The Senate bill seems destined to pass. Then the negotiations to merge the House and Senate bills will begin. The House bill has a public option and draconian abortion funding restrictions. The Senate bill has no public options and slightly milder restrictions on abortion. Realistically, the conservative Democrats have most of the leverage at this point. They still need 60 votes to defeat a filibuster. If even one joins in filibuster, the final bill will die. Sen. Nelson has already threatened to filibuster the conference report if substantial changes are made to the bill in conference.

At the end of the day, health care reform seems likely to eliminate discrimination based on preexisting conditions, offer subsidies for the purchase of private insurance, and set up some insurance exchanges that might bring down costs some day. These are real gains, but have been won at the cost of subsidizing the insurance companies who caused the problem the first place and leaving women’s rights by the wayside.

This post features links to the best independent, progressive reporting about health care by members of The Media Consortium. It is free to reprint. This is a project of The Media Consortium, a network of leading independent media outlets.

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Cynthia Samuels
By Lindsay Beyerstein, Media Consortium

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48 comments

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4:48PM PST on Dec 29, 2009

Health to be for all in full respect and with dignity

3:23PM PST on Dec 29, 2009

insurance is in it for the $ not to help people, i worked for on for years and it was a disgrace!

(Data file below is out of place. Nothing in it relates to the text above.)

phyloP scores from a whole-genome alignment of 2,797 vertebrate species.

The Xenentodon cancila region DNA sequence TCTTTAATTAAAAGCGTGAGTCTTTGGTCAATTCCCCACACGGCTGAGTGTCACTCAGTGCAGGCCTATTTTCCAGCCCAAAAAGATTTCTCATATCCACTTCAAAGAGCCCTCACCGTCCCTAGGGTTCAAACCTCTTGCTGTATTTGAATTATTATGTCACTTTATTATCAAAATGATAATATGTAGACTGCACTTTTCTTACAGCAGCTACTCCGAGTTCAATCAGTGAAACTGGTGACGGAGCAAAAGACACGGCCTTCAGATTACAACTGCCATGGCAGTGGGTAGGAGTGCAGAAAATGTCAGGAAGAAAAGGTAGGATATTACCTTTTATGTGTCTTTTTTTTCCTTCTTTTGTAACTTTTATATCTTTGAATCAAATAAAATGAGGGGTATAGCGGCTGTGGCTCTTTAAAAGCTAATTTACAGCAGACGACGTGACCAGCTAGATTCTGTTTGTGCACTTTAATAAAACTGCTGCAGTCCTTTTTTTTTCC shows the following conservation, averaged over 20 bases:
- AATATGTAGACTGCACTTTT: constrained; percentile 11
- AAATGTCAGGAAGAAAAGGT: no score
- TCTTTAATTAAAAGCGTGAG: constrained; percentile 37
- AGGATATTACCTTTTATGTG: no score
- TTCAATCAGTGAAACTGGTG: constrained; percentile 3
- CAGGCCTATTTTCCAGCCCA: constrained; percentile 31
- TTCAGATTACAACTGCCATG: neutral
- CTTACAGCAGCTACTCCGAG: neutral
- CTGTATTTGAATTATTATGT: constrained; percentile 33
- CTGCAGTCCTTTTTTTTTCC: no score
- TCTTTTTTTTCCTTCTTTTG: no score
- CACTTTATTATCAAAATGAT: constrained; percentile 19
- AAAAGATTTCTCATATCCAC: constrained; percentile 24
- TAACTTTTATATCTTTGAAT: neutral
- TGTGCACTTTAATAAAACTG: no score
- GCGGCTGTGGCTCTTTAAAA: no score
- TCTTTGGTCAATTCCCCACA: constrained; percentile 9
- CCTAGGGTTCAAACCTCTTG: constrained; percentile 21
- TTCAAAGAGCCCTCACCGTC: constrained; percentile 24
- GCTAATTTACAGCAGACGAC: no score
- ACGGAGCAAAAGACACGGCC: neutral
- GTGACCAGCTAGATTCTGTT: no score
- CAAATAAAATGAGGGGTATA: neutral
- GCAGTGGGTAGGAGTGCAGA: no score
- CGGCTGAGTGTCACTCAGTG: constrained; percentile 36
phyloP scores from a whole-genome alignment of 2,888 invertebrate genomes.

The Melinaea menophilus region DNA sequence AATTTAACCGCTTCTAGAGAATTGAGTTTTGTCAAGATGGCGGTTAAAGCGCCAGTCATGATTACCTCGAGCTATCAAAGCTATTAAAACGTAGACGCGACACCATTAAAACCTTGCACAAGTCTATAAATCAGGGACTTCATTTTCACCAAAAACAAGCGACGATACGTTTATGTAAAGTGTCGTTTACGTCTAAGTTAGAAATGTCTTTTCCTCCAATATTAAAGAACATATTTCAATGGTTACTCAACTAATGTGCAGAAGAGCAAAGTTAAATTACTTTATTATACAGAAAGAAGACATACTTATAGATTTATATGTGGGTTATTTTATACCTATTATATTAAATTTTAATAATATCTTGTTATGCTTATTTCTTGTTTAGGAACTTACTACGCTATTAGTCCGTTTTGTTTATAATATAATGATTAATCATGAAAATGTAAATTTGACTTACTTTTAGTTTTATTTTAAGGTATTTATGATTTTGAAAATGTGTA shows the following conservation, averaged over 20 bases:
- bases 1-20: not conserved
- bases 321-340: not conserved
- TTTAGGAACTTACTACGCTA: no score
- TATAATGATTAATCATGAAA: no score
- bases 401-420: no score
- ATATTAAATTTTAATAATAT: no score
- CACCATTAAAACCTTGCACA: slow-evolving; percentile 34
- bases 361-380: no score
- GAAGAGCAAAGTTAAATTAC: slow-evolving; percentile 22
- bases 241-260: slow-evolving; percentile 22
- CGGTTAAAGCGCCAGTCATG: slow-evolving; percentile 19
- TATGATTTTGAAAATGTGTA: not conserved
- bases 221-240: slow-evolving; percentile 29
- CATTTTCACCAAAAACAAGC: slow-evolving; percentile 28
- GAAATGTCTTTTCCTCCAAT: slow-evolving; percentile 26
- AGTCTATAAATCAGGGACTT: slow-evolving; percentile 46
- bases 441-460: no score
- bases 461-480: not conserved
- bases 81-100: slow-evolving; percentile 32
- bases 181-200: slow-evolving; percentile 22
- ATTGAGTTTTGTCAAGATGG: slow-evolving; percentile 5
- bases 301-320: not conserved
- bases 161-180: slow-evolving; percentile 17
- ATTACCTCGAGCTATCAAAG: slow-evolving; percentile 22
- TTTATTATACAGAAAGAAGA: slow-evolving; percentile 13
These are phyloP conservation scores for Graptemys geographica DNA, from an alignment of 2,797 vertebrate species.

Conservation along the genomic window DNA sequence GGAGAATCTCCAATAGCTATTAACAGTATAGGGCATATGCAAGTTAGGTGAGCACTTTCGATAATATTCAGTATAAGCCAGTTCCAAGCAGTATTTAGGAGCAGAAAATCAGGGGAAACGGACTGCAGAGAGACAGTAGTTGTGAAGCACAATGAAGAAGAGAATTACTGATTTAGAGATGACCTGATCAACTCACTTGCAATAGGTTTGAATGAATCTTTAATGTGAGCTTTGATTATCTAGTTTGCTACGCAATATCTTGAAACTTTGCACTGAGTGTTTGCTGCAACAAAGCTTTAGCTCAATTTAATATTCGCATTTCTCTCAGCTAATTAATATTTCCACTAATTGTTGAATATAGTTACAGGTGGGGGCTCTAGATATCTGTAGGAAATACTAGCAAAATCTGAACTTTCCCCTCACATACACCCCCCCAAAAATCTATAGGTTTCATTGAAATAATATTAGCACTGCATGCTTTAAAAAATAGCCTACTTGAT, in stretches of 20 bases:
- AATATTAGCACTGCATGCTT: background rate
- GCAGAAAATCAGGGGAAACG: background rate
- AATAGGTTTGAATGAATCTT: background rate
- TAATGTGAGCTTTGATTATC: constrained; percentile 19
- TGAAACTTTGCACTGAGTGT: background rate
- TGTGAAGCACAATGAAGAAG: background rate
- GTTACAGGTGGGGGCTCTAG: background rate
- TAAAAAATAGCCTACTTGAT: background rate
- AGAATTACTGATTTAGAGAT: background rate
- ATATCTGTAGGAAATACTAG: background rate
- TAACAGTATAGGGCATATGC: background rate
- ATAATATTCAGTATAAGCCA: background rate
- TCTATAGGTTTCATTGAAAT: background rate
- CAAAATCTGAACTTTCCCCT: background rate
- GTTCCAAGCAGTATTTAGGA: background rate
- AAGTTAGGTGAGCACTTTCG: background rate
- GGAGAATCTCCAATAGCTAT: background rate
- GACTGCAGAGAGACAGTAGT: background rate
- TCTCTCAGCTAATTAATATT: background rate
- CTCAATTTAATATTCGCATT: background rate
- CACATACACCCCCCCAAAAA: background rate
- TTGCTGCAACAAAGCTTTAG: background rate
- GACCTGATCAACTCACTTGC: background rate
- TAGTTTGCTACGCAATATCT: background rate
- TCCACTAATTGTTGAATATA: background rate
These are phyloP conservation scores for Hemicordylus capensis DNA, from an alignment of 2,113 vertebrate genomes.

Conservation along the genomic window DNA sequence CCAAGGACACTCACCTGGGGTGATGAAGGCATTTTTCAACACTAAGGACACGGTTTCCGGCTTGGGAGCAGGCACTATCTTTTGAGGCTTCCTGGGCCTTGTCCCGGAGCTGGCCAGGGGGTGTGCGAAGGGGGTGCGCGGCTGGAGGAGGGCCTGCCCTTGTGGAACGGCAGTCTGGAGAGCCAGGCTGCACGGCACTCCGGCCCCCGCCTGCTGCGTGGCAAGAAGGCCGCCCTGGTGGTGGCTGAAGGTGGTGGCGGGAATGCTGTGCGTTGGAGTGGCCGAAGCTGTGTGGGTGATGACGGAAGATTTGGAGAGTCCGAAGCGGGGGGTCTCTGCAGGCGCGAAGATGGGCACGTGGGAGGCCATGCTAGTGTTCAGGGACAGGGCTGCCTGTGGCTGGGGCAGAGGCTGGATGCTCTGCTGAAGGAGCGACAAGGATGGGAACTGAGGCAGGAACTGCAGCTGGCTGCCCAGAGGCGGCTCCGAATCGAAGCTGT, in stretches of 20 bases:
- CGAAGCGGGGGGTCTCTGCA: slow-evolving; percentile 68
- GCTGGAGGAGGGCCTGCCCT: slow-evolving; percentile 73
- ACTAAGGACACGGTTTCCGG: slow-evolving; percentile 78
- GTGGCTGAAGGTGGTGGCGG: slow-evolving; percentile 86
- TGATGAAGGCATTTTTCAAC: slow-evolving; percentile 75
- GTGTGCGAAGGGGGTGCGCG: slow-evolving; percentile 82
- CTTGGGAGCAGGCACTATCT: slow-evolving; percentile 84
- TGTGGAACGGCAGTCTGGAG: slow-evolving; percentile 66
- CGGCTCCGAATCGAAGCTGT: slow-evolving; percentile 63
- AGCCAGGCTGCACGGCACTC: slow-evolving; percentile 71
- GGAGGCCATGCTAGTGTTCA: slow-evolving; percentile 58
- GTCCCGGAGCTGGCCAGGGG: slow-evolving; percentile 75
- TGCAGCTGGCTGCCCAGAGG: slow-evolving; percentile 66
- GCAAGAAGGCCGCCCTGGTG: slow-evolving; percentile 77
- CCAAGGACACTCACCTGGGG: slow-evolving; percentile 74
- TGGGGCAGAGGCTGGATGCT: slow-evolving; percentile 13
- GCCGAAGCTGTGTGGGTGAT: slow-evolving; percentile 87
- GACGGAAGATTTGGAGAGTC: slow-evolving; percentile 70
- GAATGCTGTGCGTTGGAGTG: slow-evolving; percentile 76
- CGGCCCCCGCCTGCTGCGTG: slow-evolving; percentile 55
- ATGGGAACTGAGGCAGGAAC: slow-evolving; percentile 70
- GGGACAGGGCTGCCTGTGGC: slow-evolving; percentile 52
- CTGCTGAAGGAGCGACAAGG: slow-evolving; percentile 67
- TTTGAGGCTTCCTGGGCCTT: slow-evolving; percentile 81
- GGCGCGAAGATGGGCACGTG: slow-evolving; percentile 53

9:28AM PST on Dec 27, 2009

Paul,

There is already a shortage of doctors, especially primary care, and it is only going to get worse. this is not cause by medicare, it is cause by the INSURANCE companies, which are for profit industries. Whether you are referring to insurance companies for malpractice or health insurance it is irrelevant, they are all cut from the same cloth and operate the same way, they suck the life out of everything.

If insurance companies were not for profit the picture would be entirely different, then this model might work. However being for profit they will deny coverage, raise rates and copays while at the same time decreasing payments to medical professionals, all the while increasing the profits for themselves and their shareholders. This goes on every year as my health care practitioners tell me they receive less, I pay more in co-pays andpremiums and the insurance companies laugh all the way to the bank.

The model is the problem and until we have a new model there will be no health care reform.

9:23AM PST on Dec 27, 2009

Paul,

All HSA's are not that way, mine is use it or lose it.

7:10AM PST on Dec 27, 2009